Volcanic & Seismic Activity 

Eruptive Events at Semisopochnoi, Alaska — Alerts Raised

A strong seismic tremor consistent with an eruption was recorded at Semisopochnoi volcano starting at 04:47 UTC (20:47 AKDT) on Oct 26, 2018. Satellite data through 05:00 UTC showed a small ash cloud at about 3.6km (12,000 feet) above sea level, the Alaska Volcano Observatory said. 

A strong volcanic tremor was detected, lasting about 20 minutes, followed by approximately 40 minutes of weaker tremor pulses.

The event forced AVO to raise the Aviation Color Code (ACC) to Orange and Volcano Alert Level (VAL) to Watch.

Small explosions continued to be detected through Oct 27 — the largest of which were recorded at 05:10, 06:46, 08:57 and 14:03 UTC.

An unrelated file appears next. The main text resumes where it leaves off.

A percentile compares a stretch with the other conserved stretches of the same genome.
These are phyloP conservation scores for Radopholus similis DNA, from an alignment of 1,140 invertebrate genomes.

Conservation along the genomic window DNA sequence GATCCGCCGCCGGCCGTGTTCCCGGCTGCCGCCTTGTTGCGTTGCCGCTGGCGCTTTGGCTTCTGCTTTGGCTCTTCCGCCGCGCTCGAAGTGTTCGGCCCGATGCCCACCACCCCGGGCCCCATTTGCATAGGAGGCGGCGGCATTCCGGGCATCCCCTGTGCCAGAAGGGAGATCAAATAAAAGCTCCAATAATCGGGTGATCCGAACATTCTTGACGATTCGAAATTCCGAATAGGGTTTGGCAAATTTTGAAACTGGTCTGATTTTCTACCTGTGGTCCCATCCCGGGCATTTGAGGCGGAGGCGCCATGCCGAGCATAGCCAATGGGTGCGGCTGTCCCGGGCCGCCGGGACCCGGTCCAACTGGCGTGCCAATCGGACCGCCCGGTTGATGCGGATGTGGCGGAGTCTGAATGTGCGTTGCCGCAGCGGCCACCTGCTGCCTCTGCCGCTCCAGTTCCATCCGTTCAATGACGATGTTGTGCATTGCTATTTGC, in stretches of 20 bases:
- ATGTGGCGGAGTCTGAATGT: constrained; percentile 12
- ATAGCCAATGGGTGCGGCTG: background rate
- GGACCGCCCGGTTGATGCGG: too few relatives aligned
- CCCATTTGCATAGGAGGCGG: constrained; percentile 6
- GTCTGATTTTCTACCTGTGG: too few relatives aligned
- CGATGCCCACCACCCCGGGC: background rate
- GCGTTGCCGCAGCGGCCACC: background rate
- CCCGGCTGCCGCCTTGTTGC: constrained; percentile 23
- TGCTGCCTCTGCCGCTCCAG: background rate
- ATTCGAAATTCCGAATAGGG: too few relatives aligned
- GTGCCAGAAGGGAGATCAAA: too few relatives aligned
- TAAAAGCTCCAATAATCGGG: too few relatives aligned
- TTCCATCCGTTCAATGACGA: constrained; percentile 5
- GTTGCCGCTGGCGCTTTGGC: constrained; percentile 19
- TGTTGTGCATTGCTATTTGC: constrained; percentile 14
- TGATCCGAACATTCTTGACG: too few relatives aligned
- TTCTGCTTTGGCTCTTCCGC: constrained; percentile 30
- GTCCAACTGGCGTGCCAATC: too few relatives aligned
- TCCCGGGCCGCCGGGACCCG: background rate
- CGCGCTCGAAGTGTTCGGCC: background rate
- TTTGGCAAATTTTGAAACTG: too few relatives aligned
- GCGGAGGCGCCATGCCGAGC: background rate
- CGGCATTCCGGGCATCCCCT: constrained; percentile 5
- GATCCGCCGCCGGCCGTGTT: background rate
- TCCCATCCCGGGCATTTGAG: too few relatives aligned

Additional explosions are possible and will likely occur without warning, the observatory said.

This new information coupled with intensifying seismicity and a strong tremor signal recorded back on Sept 17 prompted AVO to raise the ACC to Orange and the VAL to Watch.

For the full article from watchers.news click here.


History and Uptick

Semisopochnoi is classified as a stratovolcano and had a confirmed VEI 2 eruption back in 1987, according to volcano.si.edu.

The previous confirmed eruption before that was in 1887 (VEI unknown).

Previous suspected eruptions occurred in 1830, 1792, 1790 and 1772 — this looks to be a Grand Solar Minimum volcano, and its reawakening.

The global uptick in earthquakes and volcanoes we’ve witnessed lately is likely attributed to the drop-off in solar activity, coronal holes, and the increase in Galactic Cosmic Rays penetrating silica-rich magma.

Check out this link for more info: https://principia-scientific.org/do-cosmic-rays-trigger-earthquakes-volcanic-eruptions/

KP has been very low in recent days/weeks:

The latest space weather overview plot


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